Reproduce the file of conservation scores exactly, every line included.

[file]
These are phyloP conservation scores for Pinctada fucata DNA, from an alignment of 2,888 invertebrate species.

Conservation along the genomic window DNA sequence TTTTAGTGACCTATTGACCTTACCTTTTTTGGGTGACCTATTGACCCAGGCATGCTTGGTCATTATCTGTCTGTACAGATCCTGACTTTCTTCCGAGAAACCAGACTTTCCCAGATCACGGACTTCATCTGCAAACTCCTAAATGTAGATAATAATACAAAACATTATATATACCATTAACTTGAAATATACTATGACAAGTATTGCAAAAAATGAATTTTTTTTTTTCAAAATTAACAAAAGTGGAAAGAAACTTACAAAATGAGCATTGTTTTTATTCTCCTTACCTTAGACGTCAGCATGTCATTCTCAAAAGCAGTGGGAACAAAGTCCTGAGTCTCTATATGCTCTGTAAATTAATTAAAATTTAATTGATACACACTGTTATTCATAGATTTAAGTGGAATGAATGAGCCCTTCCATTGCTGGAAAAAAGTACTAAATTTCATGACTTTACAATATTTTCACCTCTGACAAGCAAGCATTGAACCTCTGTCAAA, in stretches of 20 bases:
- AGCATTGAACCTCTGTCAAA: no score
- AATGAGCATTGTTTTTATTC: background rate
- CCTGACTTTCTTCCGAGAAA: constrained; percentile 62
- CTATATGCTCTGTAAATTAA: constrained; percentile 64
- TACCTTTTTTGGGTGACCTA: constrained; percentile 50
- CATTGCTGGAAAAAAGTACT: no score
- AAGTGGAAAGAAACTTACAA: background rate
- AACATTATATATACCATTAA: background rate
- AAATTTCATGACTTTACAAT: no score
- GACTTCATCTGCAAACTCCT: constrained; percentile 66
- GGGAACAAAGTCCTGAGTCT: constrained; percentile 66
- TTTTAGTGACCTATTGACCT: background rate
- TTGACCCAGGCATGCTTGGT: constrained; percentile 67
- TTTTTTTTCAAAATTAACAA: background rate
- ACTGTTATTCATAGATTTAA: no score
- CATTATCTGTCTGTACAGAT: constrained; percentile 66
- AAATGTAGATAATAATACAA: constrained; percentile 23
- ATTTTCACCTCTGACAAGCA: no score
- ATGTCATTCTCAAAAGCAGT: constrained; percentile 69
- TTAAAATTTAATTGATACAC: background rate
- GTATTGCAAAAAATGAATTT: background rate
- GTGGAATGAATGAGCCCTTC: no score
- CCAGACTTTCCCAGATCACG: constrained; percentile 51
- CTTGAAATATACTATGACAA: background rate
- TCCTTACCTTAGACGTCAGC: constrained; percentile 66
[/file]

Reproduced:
These are phyloP conservation scores for Pinctada fucata DNA, from an alignment of 2,888 invertebrate species.

Conservation along the genomic window DNA sequence TTTTAGTGACCTATTGACCTTACCTTTTTTGGGTGACCTATTGACCCAGGCATGCTTGGTCATTATCTGTCTGTACAGATCCTGACTTTCTTCCGAGAAACCAGACTTTCCCAGATCACGGACTTCATCTGCAAACTCCTAAATGTAGATAATAATACAAAACATTATATATACCATTAACTTGAAATATACTATGACAAGTATTGCAAAAAATGAATTTTTTTTTTTCAAAATTAACAAAAGTGGAAAGAAACTTACAAAATGAGCATTGTTTTTATTCTCCTTACCTTAGACGTCAGCATGTCATTCTCAAAAGCAGTGGGAACAAAGTCCTGAGTCTCTATATGCTCTGTAAATTAATTAAAATTTAATTGATACACACTGTTATTCATAGATTTAAGTGGAATGAATGAGCCCTTCCATTGCTGGAAAAAAGTACTAAATTTCATGACTTTACAATATTTTCACCTCTGACAAGCAAGCATTGAACCTCTGTCAAA, in stretches of 20 bases:
- AGCATTGAACCTCTGTCAAA: no score
- AATGAGCATTGTTTTTATTC: background rate
- CCTGACTTTCTTCCGAGAAA: constrained; percentile 62
- CTATATGCTCTGTAAATTAA: constrained; percentile 64
- TACCTTTTTTGGGTGACCTA: constrained; percentile 50
- CATTGCTGGAAAAAAGTACT: no score
- AAGTGGAAAGAAACTTACAA: background rate
- AACATTATATATACCATTAA: background rate
- AAATTTCATGACTTTACAAT: no score
- GACTTCATCTGCAAACTCCT: constrained; percentile 66
- GGGAACAAAGTCCTGAGTCT: constrained; percentile 66
- TTTTAGTGACCTATTGACCT: background rate
- TTGACCCAGGCATGCTTGGT: constrained; percentile 67
- TTTTTTTTCAAAATTAACAA: background rate
- ACTGTTATTCATAGATTTAA: no score
- CATTATCTGTCTGTACAGAT: constrained; percentile 66
- AAATGTAGATAATAATACAA: constrained; percentile 23
- ATTTTCACCTCTGACAAGCA: no score
- ATGTCATTCTCAAAAGCAGT: constrained; percentile 69
- TTAAAATTTAATTGATACAC: background rate
- GTATTGCAAAAAATGAATTT: background rate
- GTGGAATGAATGAGCCCTTC: no score
- CCAGACTTTCCCAGATCACG: constrained; percentile 51
- CTTGAAATATACTATGACAA: background rate
- TCCTTACCTTAGACGTCAGC: constrained; percentile 66